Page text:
There was a point where I had to choose between ballet or going to try out for the national team. You know the movie Billy Elliot, the young boy who wants to be a dancer? Well, I had quite an extreme version of that because I had to choose between the National Rugby team and ballet. Ultimately, I had to do the ballet. To be honest, I really didn't have a choice. My ballet teacher said they were going to sue me. I don't really know she was expecting to do, but that was enough! It was an interesting moment in my life where I had to choose between this type of physical or artistic expression.

His experience in dance helped out as he transitioned into fighting roles on camera later in his life. He has now participated in hundreds of choreographed fights. His TV personas have viciously cut down opponents at will and shown no mercy. His macho characters have been marveled at by thousands of viewers. Manu enjoys playing the characters, but he doesn’t necessarily find fulfillment in their combat records.

I still think as an actor I like to find performance heights not at the moment where there's victory in the arena or as Slade Wilson slinging my sword, but in those quiet moments where the truth of my character comes out. It is finding the subtext of what my character is doing in each scene. The audience at home has been through this harrowing journey but end up in these moments knowing and feeling what I am thinking. When I'm watching the series or episodes, I wait for those moments.

If you have followed the various seasons of Arrow you have seen exactly what Manu is referring to. Slade Wilson, aka Deathstroke, has been a staple in the series. His suave, cunning, and merciless nature is starkly contrasted by his humanizing friendship with Oliver. Audience members around the world have connected with the character and Deathstroke has skyrocketed in popularity as a result. There is currently a rumor circulating that DC is planning on creating a standalone Deathstroke movie. The interest has had an adverse affect on Manu and his role in Arrow. The show has reportedly had difficulty keeping the antagonist in the series due to potential rights issues over the potential movie. The situation has left many to ask, will Manu continue to have a future in the Arrowverse?

The answer of that question lies in the power of pen. It really comes down to the directors of Warner Brothers and the CW seeing where they can maximize the return on their investment. There's something to be said in the fact that they even thought to make Deathstroke a standalone film. I guess we brought him back to popularity in our TV show to where they can cash in on a popular character by bringing him to a feature film. I've been flattered by the support of fans who have come out in large numbers saying that they would like to see me play in the film. At the same time I understand that many people have been behind the mask of Batman, and many people have worn the Superman cape, and there are many people who will dress up as Deathstroke. I really wish that I had the opportunity to make Deathstroke in a TV series that concentrated on him. The great writer Marv Wolfman’s storyline is still being written about the character. I would like to do with what they did with Punisher and Daredevil. I think Deathstroke the series could go to the next level! I have suggested it and my fans have suggested it, but the ability to do that is really just up to the Network's and the producers.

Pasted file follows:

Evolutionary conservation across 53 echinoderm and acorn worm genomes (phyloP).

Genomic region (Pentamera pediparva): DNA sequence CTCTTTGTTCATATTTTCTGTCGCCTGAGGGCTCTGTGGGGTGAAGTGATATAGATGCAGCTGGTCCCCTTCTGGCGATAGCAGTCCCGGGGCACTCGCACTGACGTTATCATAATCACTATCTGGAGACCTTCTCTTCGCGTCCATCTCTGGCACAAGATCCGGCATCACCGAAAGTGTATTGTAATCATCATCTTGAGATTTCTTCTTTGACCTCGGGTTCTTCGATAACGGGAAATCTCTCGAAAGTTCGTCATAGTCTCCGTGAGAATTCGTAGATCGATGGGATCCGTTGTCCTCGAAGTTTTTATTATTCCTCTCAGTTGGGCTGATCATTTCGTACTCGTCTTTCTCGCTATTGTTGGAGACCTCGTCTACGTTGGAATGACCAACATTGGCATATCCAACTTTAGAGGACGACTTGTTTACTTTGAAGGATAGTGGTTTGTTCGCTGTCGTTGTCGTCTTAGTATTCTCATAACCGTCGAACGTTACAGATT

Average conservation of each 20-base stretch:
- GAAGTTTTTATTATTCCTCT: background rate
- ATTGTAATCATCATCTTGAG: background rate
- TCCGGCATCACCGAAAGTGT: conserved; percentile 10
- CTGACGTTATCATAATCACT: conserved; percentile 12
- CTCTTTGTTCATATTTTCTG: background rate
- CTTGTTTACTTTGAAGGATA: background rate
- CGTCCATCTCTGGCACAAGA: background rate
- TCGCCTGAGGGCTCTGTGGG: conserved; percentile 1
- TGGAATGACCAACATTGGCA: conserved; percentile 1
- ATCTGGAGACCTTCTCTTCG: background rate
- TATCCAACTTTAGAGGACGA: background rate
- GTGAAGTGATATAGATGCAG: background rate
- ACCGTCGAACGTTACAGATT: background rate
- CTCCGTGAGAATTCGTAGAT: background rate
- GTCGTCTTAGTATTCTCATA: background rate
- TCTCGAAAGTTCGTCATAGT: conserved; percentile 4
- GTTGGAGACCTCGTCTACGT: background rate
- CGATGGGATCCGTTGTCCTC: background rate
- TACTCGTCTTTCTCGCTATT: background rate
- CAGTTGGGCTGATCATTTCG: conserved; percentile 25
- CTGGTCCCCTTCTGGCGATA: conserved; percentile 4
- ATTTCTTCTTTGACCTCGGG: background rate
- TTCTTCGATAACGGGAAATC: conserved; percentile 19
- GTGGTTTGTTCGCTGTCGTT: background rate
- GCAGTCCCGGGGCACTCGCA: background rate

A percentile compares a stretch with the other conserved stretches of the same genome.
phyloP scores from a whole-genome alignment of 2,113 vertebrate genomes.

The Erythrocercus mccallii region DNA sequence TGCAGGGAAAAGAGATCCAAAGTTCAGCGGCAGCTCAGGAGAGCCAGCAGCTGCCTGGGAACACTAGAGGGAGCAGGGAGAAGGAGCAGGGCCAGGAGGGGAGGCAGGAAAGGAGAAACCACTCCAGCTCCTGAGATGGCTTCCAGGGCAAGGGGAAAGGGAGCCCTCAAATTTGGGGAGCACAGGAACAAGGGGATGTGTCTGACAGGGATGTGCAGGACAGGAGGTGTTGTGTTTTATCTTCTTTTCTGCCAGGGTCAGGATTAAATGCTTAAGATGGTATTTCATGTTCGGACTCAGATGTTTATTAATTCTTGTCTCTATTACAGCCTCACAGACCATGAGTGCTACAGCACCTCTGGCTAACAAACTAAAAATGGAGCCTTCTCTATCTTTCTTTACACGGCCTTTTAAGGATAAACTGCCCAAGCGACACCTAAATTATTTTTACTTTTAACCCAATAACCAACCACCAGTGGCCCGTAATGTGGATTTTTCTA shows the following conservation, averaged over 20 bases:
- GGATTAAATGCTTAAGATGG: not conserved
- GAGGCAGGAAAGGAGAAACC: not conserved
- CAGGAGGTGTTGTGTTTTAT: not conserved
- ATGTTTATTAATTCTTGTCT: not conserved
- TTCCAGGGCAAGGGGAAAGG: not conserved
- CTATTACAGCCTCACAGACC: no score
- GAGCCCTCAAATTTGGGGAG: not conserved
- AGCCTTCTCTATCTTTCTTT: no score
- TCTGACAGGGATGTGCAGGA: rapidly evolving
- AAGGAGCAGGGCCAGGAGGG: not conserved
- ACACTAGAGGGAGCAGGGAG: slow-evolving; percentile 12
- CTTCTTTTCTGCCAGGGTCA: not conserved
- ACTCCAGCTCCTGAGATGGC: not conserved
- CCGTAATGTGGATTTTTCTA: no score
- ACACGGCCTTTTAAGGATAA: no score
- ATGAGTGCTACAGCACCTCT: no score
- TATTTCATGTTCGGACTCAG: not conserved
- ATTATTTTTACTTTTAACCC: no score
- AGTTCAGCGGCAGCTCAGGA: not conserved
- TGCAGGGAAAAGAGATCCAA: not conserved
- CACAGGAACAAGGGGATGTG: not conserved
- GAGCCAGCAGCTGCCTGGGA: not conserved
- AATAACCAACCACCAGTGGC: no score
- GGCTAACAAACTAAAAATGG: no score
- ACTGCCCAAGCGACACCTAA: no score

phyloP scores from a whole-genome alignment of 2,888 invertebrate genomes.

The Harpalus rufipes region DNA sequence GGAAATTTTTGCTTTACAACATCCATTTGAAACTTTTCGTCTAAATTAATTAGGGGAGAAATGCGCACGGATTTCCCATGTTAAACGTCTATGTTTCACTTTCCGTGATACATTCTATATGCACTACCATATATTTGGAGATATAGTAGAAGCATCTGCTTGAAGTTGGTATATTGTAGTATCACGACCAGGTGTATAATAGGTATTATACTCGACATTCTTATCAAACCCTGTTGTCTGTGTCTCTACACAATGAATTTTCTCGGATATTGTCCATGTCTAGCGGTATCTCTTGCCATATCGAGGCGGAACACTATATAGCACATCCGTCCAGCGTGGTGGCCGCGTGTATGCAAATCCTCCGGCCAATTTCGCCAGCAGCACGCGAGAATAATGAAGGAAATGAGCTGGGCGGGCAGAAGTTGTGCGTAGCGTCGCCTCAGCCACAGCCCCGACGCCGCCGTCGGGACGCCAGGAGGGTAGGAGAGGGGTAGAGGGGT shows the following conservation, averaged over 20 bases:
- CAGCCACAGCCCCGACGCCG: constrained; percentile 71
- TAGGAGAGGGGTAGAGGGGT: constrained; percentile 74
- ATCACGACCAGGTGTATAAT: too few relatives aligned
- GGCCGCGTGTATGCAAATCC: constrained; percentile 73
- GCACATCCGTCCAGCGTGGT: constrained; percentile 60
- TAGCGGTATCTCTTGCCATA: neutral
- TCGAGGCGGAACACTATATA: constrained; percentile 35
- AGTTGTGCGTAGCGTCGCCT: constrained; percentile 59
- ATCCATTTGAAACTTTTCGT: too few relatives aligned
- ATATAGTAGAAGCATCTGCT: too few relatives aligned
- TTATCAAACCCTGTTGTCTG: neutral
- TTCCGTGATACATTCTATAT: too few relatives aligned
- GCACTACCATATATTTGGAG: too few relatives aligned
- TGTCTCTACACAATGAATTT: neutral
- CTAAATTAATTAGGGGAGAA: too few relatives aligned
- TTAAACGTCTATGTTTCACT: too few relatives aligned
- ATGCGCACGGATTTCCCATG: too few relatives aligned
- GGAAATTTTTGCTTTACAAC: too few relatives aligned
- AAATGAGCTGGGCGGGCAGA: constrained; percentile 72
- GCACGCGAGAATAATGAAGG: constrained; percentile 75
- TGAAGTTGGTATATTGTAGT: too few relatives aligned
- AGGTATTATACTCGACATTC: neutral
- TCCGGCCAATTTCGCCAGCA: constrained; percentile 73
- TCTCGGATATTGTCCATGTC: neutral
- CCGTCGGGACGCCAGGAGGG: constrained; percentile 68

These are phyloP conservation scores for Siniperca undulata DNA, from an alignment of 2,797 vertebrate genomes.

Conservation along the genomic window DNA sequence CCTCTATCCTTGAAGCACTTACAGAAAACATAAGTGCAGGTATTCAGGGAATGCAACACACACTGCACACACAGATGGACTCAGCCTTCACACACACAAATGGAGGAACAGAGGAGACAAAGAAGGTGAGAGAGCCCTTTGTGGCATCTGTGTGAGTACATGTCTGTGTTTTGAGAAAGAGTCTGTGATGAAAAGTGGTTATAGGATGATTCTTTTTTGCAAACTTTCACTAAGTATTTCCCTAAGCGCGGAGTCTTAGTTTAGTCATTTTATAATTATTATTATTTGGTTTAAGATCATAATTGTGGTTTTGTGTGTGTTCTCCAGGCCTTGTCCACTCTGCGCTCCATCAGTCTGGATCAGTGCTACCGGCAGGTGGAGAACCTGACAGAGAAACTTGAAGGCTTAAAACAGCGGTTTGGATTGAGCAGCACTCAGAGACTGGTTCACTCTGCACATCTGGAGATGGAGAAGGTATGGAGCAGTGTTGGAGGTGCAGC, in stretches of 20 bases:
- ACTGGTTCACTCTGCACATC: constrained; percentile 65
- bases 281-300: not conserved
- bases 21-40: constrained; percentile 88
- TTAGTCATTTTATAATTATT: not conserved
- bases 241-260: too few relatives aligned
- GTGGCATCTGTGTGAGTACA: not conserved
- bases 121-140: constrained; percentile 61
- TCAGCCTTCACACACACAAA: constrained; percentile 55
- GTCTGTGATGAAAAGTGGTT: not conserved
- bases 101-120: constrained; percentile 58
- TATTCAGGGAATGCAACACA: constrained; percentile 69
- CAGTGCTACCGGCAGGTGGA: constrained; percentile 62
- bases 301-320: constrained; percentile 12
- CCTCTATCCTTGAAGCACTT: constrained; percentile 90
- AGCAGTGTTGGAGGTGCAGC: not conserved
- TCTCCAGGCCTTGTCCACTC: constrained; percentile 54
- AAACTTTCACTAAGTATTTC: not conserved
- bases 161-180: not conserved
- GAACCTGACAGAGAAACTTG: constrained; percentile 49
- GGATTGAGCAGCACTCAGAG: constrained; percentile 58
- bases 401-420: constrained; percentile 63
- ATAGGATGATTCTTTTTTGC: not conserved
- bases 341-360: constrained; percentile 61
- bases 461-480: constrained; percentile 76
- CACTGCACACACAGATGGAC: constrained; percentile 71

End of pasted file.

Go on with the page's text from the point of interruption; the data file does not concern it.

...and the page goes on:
In the meantime, Manu wants to stretch his theatrical talent by being cast in more diverse roles. He is currently looking into roles with more gentle tones. As a matter of fact, Manu will begin filming this week for such a role.

I am heading to Michigan to shoot an indie about a father whose daughter becomes a concert pianist. The story follows the young girl’s life. She is an army brat and the father is obviously very strict on her. Between the two of them, the only way that they express themselves is on the piano. I find that beautiful. I am a piano player myself; so being part of this project is interesting. I feel like I am in the right place to perform this type of a character. It is currently called Broken Keys.

Manu may be busy with his new undertakings, but Dallas residents will be able to catch up with him later this week at Dallas Fan Days 2018. He is definitely no stranger to conventions and sees them as more than a weekend obligation. Manu views the gatherings as opportunities to interact with fans, connect with his culture, and even break down social barriers.

I come from a race of people, the Maori. In the old days the best Maori adventurers were those who would jump on their waka, which was a canoe. They would jump on their waka and say, “I'm going that way.” They would follow the stars to the distant shores and take their stories with them. I feel like I am a modern-day Maori, but instead of a waka I have a plane that takes me from shore to shore. I love sharing my stories and I think that is one of the most important things of this planet. The sooner we can share stories the black and the white, the good and the bad, the ideas of contrast will close down as we enable ourselves to listen to other people. By doing this, we have this opportunity to link… I think that this is one of the great things about comic con. You get people together that are all invested in modern mythology.

You can make your own memories and trade stories with Manu starting Friday at Dallas Fan Days. See Maori culture firsthand and share some of your own! For tickets, schedules, or more information about Dallas Fan Days 2018 click here. The convention is scheduled to take place at the Irving Convention Center from October 19-21.